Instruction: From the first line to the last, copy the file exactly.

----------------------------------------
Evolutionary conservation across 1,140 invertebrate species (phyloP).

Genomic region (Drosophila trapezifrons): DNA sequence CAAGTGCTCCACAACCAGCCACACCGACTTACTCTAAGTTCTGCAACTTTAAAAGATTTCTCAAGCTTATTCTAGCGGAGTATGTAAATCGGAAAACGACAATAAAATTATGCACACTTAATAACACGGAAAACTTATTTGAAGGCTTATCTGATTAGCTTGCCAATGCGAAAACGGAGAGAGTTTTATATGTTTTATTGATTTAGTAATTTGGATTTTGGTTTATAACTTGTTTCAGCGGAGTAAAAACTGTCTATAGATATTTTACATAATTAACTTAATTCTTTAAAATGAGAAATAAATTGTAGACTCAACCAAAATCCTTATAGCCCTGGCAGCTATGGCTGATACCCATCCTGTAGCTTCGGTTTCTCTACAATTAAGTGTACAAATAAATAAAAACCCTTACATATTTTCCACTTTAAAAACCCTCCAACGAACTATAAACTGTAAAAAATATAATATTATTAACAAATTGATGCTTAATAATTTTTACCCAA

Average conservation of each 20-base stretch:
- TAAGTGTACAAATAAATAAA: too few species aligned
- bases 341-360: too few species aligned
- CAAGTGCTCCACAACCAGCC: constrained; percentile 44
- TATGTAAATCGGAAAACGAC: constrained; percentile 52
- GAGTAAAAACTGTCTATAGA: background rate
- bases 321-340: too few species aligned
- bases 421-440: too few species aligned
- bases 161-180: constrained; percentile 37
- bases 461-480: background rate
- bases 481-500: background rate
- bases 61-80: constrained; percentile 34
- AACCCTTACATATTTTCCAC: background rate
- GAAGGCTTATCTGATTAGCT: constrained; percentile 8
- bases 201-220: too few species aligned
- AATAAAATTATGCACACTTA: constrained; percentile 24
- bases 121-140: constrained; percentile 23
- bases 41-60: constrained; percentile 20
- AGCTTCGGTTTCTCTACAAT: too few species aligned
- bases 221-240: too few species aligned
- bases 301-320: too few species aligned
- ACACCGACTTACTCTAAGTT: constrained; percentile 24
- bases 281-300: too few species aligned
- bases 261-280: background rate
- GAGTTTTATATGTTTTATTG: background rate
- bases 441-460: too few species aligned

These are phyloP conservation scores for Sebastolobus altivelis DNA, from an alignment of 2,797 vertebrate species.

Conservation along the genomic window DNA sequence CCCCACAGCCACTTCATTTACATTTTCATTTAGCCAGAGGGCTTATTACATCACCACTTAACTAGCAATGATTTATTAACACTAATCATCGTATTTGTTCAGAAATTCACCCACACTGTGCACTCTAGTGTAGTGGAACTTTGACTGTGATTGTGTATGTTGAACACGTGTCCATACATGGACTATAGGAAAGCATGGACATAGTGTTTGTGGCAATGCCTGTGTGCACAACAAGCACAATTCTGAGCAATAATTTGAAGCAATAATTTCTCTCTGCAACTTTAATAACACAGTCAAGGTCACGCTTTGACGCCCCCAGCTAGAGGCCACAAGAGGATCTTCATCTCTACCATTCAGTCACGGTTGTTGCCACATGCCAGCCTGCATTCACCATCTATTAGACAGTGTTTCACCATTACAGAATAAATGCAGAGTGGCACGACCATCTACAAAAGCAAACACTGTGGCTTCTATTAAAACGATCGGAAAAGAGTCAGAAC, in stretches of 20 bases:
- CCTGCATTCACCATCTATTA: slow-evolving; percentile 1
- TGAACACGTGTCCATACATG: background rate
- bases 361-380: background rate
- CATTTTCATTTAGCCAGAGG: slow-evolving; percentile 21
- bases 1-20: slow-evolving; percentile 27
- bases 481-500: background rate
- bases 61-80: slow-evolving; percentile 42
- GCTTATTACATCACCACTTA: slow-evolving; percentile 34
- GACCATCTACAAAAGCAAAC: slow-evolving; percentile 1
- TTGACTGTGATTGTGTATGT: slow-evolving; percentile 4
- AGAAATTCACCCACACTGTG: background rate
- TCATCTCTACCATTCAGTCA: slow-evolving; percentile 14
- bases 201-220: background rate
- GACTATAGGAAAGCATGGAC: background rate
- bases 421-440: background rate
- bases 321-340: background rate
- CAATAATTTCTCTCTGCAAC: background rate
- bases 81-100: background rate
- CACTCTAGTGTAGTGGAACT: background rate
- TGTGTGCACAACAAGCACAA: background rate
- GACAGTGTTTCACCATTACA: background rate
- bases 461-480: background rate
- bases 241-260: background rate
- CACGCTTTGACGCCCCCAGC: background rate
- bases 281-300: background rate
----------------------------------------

Evolutionary conservation across 1,140 invertebrate species (phyloP).

Genomic region (Drosophila trapezifrons): DNA sequence CAAGTGCTCCACAACCAGCCACACCGACTTACTCTAAGTTCTGCAACTTTAAAAGATTTCTCAAGCTTATTCTAGCGGAGTATGTAAATCGGAAAACGACAATAAAATTATGCACACTTAATAACACGGAAAACTTATTTGAAGGCTTATCTGATTAGCTTGCCAATGCGAAAACGGAGAGAGTTTTATATGTTTTATTGATTTAGTAATTTGGATTTTGGTTTATAACTTGTTTCAGCGGAGTAAAAACTGTCTATAGATATTTTACATAATTAACTTAATTCTTTAAAATGAGAAATAAATTGTAGACTCAACCAAAATCCTTATAGCCCTGGCAGCTATGGCTGATACCCATCCTGTAGCTTCGGTTTCTCTACAATTAAGTGTACAAATAAATAAAAACCCTTACATATTTTCCACTTTAAAAACCCTCCAACGAACTATAAACTGTAAAAAATATAATATTATTAACAAATTGATGCTTAATAATTTTTACCCAA

Average conservation of each 20-base stretch:
- TAAGTGTACAAATAAATAAA: too few species aligned
- bases 341-360: too few species aligned
- CAAGTGCTCCACAACCAGCC: constrained; percentile 44
- TATGTAAATCGGAAAACGAC: constrained; percentile 52
- GAGTAAAAACTGTCTATAGA: background rate
- bases 321-340: too few species aligned
- bases 421-440: too few species aligned
- bases 161-180: constrained; percentile 37
- bases 461-480: background rate
- bases 481-500: background rate
- bases 61-80: constrained; percentile 34
- AACCCTTACATATTTTCCAC: background rate
- GAAGGCTTATCTGATTAGCT: constrained; percentile 8
- bases 201-220: too few species aligned
- AATAAAATTATGCACACTTA: constrained; percentile 24
- bases 121-140: constrained; percentile 23
- bases 41-60: constrained; percentile 20
- AGCTTCGGTTTCTCTACAAT: too few species aligned
- bases 221-240: too few species aligned
- bases 301-320: too few species aligned
- ACACCGACTTACTCTAAGTT: constrained; percentile 24
- bases 281-300: too few species aligned
- bases 261-280: background rate
- GAGTTTTATATGTTTTATTG: background rate
- bases 441-460: too few species aligned

These are phyloP conservation scores for Sebastolobus altivelis DNA, from an alignment of 2,797 vertebrate species.

Conservation along the genomic window DNA sequence CCCCACAGCCACTTCATTTACATTTTCATTTAGCCAGAGGGCTTATTACATCACCACTTAACTAGCAATGATTTATTAACACTAATCATCGTATTTGTTCAGAAATTCACCCACACTGTGCACTCTAGTGTAGTGGAACTTTGACTGTGATTGTGTATGTTGAACACGTGTCCATACATGGACTATAGGAAAGCATGGACATAGTGTTTGTGGCAATGCCTGTGTGCACAACAAGCACAATTCTGAGCAATAATTTGAAGCAATAATTTCTCTCTGCAACTTTAATAACACAGTCAAGGTCACGCTTTGACGCCCCCAGCTAGAGGCCACAAGAGGATCTTCATCTCTACCATTCAGTCACGGTTGTTGCCACATGCCAGCCTGCATTCACCATCTATTAGACAGTGTTTCACCATTACAGAATAAATGCAGAGTGGCACGACCATCTACAAAAGCAAACACTGTGGCTTCTATTAAAACGATCGGAAAAGAGTCAGAAC, in stretches of 20 bases:
- CCTGCATTCACCATCTATTA: slow-evolving; percentile 1
- TGAACACGTGTCCATACATG: background rate
- bases 361-380: background rate
- CATTTTCATTTAGCCAGAGG: slow-evolving; percentile 21
- bases 1-20: slow-evolving; percentile 27
- bases 481-500: background rate
- bases 61-80: slow-evolving; percentile 42
- GCTTATTACATCACCACTTA: slow-evolving; percentile 34
- GACCATCTACAAAAGCAAAC: slow-evolving; percentile 1
- TTGACTGTGATTGTGTATGT: slow-evolving; percentile 4
- AGAAATTCACCCACACTGTG: background rate
- TCATCTCTACCATTCAGTCA: slow-evolving; percentile 14
- bases 201-220: background rate
- GACTATAGGAAAGCATGGAC: background rate
- bases 421-440: background rate
- bases 321-340: background rate
- CAATAATTTCTCTCTGCAAC: background rate
- bases 81-100: background rate
- CACTCTAGTGTAGTGGAACT: background rate
- TGTGTGCACAACAAGCACAA: background rate
- GACAGTGTTTCACCATTACA: background rate
- bases 461-480: background rate
- bases 241-260: background rate
- CACGCTTTGACGCCCCCAGC: background rate
- bases 281-300: background rate